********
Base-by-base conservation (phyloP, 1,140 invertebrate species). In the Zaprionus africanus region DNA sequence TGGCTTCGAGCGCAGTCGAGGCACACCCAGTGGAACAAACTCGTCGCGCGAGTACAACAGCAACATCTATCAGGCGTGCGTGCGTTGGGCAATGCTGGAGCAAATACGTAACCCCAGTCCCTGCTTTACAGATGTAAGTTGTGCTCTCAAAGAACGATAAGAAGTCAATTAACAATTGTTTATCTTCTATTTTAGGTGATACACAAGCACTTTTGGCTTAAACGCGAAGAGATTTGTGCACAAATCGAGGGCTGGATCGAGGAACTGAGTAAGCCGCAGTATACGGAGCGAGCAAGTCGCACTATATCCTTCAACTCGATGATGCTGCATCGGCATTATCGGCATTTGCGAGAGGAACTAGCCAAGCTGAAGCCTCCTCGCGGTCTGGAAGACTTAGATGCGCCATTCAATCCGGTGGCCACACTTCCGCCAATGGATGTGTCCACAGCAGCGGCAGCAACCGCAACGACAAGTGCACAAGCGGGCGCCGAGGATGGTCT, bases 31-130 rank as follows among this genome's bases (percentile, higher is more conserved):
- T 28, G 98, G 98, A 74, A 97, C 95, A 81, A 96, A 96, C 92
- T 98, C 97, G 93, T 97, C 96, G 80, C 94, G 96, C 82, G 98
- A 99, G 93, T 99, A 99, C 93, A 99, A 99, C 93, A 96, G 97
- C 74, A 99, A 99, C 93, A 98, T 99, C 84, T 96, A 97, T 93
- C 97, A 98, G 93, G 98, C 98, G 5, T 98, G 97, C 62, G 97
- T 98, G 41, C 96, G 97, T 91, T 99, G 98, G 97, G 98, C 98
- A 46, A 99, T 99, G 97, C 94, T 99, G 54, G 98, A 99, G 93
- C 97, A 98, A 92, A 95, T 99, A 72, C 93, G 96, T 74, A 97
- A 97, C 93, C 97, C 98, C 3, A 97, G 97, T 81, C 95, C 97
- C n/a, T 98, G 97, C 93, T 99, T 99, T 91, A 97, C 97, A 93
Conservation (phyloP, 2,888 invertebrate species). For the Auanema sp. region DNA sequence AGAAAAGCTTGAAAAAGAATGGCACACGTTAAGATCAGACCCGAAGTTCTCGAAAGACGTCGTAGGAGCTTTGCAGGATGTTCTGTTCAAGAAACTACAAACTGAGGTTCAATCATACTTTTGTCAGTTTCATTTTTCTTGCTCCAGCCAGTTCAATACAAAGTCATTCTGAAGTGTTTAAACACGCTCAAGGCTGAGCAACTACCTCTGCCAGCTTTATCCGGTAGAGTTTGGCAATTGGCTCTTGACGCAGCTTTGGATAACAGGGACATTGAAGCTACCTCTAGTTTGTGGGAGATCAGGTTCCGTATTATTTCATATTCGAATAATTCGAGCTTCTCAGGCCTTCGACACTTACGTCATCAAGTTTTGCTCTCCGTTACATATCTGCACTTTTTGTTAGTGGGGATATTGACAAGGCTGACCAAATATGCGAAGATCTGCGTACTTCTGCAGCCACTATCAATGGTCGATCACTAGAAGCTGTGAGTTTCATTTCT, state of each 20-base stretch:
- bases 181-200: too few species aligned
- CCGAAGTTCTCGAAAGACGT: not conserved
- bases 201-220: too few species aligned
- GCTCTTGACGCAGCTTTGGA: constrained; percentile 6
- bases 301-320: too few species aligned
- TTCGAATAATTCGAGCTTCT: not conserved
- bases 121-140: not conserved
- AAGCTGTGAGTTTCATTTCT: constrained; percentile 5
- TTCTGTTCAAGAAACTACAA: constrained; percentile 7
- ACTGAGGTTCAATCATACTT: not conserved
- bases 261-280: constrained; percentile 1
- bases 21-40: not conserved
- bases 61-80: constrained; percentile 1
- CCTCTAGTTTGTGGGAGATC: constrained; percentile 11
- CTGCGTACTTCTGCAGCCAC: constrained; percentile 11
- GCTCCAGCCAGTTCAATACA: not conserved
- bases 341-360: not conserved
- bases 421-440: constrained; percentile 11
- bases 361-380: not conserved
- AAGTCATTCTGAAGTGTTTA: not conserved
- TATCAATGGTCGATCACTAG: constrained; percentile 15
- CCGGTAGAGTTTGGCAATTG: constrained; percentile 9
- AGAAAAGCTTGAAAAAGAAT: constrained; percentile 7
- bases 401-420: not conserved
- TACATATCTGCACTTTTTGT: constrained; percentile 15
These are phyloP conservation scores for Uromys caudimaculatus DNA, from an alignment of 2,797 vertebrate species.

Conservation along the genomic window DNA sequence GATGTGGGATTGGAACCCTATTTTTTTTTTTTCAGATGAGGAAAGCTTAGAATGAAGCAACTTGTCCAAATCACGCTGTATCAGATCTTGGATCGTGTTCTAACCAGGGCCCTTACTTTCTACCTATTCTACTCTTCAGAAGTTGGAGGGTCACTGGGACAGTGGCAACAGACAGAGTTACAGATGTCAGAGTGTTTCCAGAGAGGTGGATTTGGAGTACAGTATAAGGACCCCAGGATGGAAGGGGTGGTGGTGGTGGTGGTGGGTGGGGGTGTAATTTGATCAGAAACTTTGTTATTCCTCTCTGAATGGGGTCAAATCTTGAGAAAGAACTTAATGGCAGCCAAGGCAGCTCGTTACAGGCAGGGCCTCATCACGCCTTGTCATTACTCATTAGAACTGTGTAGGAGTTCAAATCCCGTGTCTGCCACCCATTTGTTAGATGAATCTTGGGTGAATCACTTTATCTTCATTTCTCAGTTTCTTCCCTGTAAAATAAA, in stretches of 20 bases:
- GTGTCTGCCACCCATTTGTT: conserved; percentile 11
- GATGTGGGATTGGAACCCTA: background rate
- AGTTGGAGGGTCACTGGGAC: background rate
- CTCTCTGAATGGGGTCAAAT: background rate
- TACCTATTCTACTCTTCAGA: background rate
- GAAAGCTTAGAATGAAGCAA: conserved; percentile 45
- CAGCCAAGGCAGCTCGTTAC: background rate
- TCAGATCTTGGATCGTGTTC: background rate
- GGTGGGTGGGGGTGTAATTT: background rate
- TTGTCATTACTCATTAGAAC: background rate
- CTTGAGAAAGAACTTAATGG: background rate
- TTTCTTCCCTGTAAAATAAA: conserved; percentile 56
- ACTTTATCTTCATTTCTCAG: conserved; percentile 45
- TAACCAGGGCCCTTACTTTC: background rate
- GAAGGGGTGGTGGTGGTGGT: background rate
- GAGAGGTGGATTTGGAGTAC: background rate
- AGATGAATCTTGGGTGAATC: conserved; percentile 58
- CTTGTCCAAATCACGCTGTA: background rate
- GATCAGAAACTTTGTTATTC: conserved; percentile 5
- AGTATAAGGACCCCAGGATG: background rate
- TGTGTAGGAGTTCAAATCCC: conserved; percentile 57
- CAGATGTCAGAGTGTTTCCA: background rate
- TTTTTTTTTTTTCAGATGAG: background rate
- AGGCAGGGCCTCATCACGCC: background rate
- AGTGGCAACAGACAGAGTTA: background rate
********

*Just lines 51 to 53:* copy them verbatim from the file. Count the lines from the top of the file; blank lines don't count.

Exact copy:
- TTTCTTCCCTGTAAAATAAA: conserved; percentile 56
- ACTTTATCTTCATTTCTCAG: conserved; percentile 45
- TAACCAGGGCCCTTACTTTC: background rate